By Carolyn Cooper (Jamaica Gleaner)

If you think Buju Banton was contesting Bob Marley's 'greatness' at the launch of Rasta Got Soul you've settled for a distorted account of the event. In the mediated culture of the sound byte and the sensational headline it's all too easy to keep half-truths in circulation. Perhaps the issue is language. As Buju puts it so wittily, "Sometime I no like English; I rather Outlish. So I create I own word. I want to speak out and Outlish provide that avenue."

Here's a transcript of what outspoken Buju actually said, unfiltered by hype: "I want Jamaica and Jamaica music to be seen not on the pretext of some man who did something and died over 20 years ago. But on the pretext of living beings like myself who are working earnestly ... making my contribution as a living, breathing man. 'Cause if man cannot do what other men have done, in this time, we may as well die. You don't tell me that the greatest musician that Jamaica have is Bob Marley. I don't believe that. Jamaica still have greater musicians to come. He was one of the most promoted, the most promoted and well-promoted. And we have to appreciate that because is our culture. But don't kill our culture with one individual. Enough is enough."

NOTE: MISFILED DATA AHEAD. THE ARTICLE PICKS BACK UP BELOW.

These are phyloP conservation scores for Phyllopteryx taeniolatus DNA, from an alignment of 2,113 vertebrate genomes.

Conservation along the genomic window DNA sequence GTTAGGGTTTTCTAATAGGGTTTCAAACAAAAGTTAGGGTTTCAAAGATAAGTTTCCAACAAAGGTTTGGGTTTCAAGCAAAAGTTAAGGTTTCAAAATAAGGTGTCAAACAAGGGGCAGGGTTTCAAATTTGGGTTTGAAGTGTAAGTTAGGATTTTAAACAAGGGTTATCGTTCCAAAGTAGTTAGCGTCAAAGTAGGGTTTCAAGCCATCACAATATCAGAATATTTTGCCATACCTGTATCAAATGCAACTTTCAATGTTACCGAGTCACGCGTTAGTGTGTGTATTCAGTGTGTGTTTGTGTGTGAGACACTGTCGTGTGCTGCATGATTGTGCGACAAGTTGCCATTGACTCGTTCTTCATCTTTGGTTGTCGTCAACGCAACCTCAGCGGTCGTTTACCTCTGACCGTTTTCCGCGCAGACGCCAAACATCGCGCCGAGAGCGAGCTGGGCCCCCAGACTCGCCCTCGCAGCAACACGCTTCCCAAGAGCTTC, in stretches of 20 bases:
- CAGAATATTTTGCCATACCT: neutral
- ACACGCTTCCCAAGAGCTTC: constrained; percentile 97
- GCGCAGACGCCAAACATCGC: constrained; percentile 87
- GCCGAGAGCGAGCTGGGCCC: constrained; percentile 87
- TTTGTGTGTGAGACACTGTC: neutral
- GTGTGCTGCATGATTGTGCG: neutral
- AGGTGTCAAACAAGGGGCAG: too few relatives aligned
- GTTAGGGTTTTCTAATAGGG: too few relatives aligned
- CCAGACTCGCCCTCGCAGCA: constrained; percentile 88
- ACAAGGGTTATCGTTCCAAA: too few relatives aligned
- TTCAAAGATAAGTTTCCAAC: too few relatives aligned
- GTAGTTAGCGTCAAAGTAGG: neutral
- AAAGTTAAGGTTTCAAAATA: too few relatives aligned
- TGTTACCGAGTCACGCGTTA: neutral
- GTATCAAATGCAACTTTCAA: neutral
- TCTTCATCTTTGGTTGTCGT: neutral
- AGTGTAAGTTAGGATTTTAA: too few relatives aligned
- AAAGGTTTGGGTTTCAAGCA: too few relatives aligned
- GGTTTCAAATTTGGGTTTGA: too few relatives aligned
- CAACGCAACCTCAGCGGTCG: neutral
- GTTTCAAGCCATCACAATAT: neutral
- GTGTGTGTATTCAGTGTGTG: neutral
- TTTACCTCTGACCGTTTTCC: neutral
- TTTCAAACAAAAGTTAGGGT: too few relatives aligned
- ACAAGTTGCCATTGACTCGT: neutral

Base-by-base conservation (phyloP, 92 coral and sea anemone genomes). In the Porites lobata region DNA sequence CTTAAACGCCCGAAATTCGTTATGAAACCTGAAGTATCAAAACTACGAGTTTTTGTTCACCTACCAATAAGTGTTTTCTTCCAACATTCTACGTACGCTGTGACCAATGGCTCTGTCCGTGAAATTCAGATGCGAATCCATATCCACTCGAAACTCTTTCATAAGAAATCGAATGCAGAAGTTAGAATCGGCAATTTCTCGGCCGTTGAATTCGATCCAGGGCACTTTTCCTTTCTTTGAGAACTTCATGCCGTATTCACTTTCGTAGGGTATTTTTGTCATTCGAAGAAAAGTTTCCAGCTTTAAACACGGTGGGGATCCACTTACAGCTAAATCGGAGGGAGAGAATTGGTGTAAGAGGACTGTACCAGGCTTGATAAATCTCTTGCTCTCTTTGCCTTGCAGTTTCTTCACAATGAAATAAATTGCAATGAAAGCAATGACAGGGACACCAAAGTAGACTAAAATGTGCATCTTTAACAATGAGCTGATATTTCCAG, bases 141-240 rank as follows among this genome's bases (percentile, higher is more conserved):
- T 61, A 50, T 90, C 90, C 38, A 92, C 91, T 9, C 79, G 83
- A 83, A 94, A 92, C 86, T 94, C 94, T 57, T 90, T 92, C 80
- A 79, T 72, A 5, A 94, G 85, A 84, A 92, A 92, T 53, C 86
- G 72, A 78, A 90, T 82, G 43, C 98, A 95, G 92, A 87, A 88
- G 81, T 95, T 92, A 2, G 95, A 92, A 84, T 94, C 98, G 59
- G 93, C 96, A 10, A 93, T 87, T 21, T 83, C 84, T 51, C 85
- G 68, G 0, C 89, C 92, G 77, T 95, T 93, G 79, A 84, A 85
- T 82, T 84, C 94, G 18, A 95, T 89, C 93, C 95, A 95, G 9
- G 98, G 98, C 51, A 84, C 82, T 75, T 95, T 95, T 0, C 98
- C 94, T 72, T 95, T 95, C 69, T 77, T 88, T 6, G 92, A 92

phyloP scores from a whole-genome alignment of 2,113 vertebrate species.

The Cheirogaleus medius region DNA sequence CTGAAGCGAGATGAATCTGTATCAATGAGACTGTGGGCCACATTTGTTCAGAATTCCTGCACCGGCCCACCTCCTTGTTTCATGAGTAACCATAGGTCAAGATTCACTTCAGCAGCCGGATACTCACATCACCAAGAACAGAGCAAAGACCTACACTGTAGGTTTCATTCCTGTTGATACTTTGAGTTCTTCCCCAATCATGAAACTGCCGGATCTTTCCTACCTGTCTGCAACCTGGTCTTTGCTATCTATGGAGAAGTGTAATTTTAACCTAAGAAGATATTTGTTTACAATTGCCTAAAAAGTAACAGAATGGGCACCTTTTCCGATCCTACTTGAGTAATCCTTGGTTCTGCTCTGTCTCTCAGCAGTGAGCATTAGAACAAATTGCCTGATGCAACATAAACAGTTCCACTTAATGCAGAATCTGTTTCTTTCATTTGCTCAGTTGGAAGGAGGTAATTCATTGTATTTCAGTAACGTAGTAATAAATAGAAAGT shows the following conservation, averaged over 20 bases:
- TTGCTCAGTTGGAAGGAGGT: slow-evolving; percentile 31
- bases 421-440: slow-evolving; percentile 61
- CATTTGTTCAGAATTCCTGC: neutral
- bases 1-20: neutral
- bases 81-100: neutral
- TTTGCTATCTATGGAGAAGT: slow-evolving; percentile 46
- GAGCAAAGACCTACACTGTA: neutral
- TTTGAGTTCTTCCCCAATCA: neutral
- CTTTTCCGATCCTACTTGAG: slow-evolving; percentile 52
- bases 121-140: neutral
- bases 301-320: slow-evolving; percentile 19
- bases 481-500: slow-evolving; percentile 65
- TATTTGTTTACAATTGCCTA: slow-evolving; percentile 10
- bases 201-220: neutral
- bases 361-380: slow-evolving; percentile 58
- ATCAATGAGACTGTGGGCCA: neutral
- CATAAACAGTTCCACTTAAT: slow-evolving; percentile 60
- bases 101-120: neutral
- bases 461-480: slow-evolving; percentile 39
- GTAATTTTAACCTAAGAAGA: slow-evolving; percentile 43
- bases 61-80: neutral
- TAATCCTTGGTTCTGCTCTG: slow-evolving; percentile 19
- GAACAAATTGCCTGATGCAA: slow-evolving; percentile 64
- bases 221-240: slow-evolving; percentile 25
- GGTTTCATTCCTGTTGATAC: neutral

Even Bob Marley would agree: "I tell you, one man a-walking/And a billion man a-sparking." That mystical little couplet from Marley's heartical Rasta Man Live Up! poetically expresses Bob's 'overstanding' that sparks of creativity fly from billions of people. Brilliance is not the exclusive property of a singular genius, treadding alone through creation. It is the sum total of the accumulated wisdom of a people, transmitted from one generation to the next. This conception of collective genius is especially true for Marley whose lyrics draw so deeply on Jamaican proverbs and biblical allusions.

What Buju appropriately asserted at the launch of Rasta Got Soul was his own sense of mission "in this time". Enough is enough. For one great man is not enough to fulfil all the dreams and aspirations of generations yet to come. We cannot foreclose greatness on the complacent assumption that "the greatest" has already come and gone. Read More



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